Background: Mealtimes are a universal experience shaped by experiences, values and preferences. Mealtime experience often changes when there is a transition to residential aged care facilities (RACF), due to adjustments to new environments and the evolution of disease. Research has been conducted to investigate the mealtime experience of people with dementia in the home and how changes to the psychosocial and physical environment
can improve food intake. However, limited exploration of the mealtime experience from the perspective of the resident has occurred.
Aim/s: To describe similarities and differences between a positive mealtime experience in the family home and in RACFs from the perspective of residents.
Method: 34 permanent RACF residents narrated stories in two interviews about mealtimes; one interview about mealtimes in the RACF and one interview about mealtimes in the home. Inductive analysis, followed by deductive analysis using the Making the Most of Mealtimes (M3) theory as a lens, was used to identify themes.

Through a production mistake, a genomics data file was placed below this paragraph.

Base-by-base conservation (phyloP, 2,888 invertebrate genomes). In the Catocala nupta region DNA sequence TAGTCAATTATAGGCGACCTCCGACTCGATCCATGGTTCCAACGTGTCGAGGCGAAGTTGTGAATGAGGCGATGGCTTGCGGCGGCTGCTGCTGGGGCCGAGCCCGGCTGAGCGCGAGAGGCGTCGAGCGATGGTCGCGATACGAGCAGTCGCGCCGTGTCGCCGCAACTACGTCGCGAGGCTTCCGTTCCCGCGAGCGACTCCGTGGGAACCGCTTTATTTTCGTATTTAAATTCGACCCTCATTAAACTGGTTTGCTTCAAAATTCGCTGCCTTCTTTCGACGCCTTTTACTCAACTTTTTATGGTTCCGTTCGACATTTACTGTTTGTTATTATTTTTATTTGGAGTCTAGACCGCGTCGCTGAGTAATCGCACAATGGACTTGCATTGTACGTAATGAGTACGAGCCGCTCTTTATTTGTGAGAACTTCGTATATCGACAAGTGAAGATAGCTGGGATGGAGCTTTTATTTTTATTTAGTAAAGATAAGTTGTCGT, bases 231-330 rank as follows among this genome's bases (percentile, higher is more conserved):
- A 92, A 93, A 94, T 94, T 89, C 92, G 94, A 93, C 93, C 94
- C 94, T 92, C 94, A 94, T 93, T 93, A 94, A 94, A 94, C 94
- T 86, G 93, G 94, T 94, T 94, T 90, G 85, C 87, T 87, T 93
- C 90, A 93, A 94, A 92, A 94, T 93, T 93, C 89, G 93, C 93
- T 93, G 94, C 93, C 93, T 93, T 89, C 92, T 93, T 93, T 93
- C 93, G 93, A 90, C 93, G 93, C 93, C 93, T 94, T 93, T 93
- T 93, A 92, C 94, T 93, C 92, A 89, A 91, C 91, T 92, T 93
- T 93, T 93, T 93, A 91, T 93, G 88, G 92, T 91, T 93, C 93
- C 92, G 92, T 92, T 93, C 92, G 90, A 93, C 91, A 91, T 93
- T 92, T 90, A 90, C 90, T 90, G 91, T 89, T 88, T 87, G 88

Results: Five major themes were identified for each dataset, four of which were shared. These themes lead to the development of the ‘Positive Mealtimes in RACFs’ model.
Conclusion: A number of elements combined to create positive mealtimes in both the home and RACF environments. Rules and rituals overwhelm mealtimes and dining, but it is the social connections that are made that are the most important. The social environment and pleasure in food also enhanced enjoyment. Without the social connections, the rules and rituals become solely the consumption of food. As speech pathologists, we need to work with RACF staff to identify these elements and advocate for residents.
|Number of pages||1|
|Publication status||Published - 2018|
|Event||INSPIRE 2018 Adelaide: Speech Pathology Australia National Conference - Adelaide Convention Centre, Adelaide, Australia|
Duration: 27 May 2018 → 30 May 2018
|Conference||INSPIRE 2018 Adelaide|
|Period||27/05/18 → 30/05/18|
- residential aged care facilities
- improving food intake